“There were a few apologies. I wrote an email. I dictated a letter to the commission and to Dana White. I apologized personally to Dana White and since then in interviews,” Daley said. “The thing for me that is crazy … I was the first and only fighter banned for life from the UFC. I was young, three fights in. I fought the No. 3-ranked guy, beat him. I fought Dustin Hazelett [to win a knockout-of-the-night bonus]. I was in position to fight [St-Pierre].

“It happened very quick. It didn’t really sink in, sort of like a dream. I didn’t fathom how big everything was. … It was a split-second reaction from a young man, myself, who was new to the sport and didn’t realize the reaction. My punching Koscheck or swinging for him after the bell … I didn’t account for the millions of people watching at home or the thousands of people in the audience. I was very unaware to the magnitude of the whole thing.”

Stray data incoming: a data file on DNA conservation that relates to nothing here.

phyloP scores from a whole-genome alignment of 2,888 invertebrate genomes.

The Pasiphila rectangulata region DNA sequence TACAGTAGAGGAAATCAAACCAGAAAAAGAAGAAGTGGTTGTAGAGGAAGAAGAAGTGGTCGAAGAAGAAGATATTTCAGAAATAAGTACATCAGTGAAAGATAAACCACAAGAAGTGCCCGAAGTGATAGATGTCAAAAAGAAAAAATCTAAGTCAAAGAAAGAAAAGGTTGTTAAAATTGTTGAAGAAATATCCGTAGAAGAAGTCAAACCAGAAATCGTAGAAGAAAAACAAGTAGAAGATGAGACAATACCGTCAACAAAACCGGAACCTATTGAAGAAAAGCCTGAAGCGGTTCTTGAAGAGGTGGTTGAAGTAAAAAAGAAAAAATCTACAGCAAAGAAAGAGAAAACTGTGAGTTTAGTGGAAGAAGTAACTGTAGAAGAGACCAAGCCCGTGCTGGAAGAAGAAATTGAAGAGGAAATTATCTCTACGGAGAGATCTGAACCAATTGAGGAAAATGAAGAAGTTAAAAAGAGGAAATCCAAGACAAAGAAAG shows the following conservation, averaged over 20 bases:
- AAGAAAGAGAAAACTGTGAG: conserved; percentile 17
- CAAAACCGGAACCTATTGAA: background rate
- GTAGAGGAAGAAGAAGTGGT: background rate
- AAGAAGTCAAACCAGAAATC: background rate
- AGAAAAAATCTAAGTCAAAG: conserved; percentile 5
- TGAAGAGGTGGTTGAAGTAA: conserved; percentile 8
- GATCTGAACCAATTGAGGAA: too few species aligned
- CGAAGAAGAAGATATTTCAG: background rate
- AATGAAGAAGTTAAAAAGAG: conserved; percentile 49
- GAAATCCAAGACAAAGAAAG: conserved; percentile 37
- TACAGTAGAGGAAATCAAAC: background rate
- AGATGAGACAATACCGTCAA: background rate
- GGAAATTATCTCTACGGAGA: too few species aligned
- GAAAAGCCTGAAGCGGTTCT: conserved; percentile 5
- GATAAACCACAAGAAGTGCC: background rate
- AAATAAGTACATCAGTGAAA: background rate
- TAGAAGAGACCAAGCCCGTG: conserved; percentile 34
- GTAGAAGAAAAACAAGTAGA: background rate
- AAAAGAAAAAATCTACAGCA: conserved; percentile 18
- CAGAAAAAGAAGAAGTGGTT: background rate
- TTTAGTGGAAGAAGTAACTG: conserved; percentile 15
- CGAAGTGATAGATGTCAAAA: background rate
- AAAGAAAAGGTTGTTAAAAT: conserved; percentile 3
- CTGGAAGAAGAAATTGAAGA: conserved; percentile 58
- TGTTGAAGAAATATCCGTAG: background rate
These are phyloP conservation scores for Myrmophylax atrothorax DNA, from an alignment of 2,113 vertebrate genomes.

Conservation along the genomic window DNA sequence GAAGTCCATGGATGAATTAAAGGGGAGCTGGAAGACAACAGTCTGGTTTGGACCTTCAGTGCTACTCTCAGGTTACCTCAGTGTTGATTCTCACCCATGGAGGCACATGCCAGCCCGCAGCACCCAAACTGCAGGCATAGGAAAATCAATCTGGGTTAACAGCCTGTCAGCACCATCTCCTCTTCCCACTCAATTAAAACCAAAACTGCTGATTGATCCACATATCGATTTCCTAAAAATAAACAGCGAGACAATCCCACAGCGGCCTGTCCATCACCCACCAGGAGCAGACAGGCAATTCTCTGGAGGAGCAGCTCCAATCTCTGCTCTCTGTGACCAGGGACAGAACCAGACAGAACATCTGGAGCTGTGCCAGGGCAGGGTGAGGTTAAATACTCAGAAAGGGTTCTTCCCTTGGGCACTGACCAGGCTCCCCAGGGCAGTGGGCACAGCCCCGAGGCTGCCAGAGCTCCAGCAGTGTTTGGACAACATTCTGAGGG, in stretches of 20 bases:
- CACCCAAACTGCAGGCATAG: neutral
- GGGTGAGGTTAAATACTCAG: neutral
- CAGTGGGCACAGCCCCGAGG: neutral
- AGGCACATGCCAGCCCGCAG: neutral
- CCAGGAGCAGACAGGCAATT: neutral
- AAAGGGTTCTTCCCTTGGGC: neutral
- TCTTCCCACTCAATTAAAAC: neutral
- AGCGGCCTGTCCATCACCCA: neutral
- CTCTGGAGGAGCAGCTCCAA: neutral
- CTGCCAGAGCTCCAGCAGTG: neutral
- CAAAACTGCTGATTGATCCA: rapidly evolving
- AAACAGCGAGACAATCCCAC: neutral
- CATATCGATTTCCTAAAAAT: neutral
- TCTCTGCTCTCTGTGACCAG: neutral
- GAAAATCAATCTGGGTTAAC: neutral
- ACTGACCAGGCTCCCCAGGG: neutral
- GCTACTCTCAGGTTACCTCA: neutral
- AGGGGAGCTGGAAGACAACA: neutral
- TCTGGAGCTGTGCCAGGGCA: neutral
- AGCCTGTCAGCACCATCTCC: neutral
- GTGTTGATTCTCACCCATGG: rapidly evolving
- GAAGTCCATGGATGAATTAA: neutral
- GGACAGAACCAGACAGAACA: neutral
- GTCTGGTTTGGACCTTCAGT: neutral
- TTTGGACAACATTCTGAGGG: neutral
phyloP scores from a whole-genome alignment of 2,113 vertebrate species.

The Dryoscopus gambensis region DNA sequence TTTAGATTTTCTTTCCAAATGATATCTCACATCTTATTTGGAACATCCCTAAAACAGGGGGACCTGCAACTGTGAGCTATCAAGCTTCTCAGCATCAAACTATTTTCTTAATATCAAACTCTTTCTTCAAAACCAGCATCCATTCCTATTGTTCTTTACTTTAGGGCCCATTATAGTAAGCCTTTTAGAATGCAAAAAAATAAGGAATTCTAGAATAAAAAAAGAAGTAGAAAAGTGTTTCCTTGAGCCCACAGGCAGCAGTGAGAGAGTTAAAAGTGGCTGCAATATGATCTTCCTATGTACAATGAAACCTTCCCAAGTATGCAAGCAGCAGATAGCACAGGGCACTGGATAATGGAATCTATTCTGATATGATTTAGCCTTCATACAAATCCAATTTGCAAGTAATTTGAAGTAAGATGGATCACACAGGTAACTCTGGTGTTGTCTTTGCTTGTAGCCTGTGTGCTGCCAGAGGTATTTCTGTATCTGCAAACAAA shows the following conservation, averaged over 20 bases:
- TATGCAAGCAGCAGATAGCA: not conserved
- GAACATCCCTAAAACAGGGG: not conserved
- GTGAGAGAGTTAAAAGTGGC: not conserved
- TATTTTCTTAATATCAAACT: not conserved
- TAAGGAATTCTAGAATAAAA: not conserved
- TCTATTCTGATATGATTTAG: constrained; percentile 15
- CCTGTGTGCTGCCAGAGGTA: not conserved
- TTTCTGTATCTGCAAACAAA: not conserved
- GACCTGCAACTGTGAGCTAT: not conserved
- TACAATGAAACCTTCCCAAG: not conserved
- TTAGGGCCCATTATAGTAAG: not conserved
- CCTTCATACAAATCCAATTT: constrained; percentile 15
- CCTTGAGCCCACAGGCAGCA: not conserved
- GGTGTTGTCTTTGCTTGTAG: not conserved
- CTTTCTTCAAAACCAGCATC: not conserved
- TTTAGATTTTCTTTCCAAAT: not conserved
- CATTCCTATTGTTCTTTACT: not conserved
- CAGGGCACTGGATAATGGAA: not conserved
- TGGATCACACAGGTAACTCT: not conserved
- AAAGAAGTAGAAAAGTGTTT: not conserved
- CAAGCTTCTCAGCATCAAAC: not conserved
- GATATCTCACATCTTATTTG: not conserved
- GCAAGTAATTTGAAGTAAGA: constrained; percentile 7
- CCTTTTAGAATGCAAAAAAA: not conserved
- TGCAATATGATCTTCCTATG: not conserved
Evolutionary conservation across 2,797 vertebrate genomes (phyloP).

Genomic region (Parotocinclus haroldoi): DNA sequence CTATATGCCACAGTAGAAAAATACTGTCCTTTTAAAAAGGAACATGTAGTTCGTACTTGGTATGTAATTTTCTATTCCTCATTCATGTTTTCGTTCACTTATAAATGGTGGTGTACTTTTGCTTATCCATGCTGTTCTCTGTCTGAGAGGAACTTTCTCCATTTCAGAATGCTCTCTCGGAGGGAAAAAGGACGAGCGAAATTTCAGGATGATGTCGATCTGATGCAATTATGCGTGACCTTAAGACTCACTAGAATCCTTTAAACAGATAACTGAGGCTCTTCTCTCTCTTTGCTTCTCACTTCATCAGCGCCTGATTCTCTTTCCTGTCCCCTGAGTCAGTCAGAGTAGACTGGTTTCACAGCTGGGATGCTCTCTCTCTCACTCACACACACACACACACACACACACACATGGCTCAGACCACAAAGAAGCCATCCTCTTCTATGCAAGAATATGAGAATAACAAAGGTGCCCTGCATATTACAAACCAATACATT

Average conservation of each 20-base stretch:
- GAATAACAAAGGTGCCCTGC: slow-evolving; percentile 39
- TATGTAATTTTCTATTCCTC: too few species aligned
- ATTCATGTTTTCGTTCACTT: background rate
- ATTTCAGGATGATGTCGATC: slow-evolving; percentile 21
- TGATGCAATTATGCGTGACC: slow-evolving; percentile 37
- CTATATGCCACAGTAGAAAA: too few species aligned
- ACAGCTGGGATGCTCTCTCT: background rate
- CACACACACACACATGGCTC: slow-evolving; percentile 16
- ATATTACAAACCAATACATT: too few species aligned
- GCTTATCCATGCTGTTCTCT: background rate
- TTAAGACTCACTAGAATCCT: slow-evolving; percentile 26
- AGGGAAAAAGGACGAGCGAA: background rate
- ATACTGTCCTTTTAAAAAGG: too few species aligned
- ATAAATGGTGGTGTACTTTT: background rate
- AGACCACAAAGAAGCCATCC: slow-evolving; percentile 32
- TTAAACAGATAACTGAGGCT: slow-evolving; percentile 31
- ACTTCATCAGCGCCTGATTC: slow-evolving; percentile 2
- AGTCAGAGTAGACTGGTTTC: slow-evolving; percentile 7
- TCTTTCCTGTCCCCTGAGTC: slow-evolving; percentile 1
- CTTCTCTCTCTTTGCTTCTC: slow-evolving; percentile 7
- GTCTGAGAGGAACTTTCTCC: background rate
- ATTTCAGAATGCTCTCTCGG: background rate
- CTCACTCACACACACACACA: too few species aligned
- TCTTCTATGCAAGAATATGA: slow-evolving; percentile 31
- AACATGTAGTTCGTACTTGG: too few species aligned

White’s discipline made him completely aware, but the UFC’s tolerance shown to more marketable former champions Michael Bisping for spitting and Jon Jones for multiple positive drug tests has underlined something else.

“It is a shame, but I understand that is business,” Daley said. “To me this is another thing.”

Daley stopped just short of labeling the inexact treatment racism.

“It is a very touchy subject to speak about race and I am not really that guy,” Daley said. “That being said, from a media and an entertainment point of view, I do find it a little funny how McGregor can get away with acting a certain way and being considered just a showman and selling fights and then maybe someone like Floyd Mayweather … he is deemed too flamboyant, showing off his money and arrogant.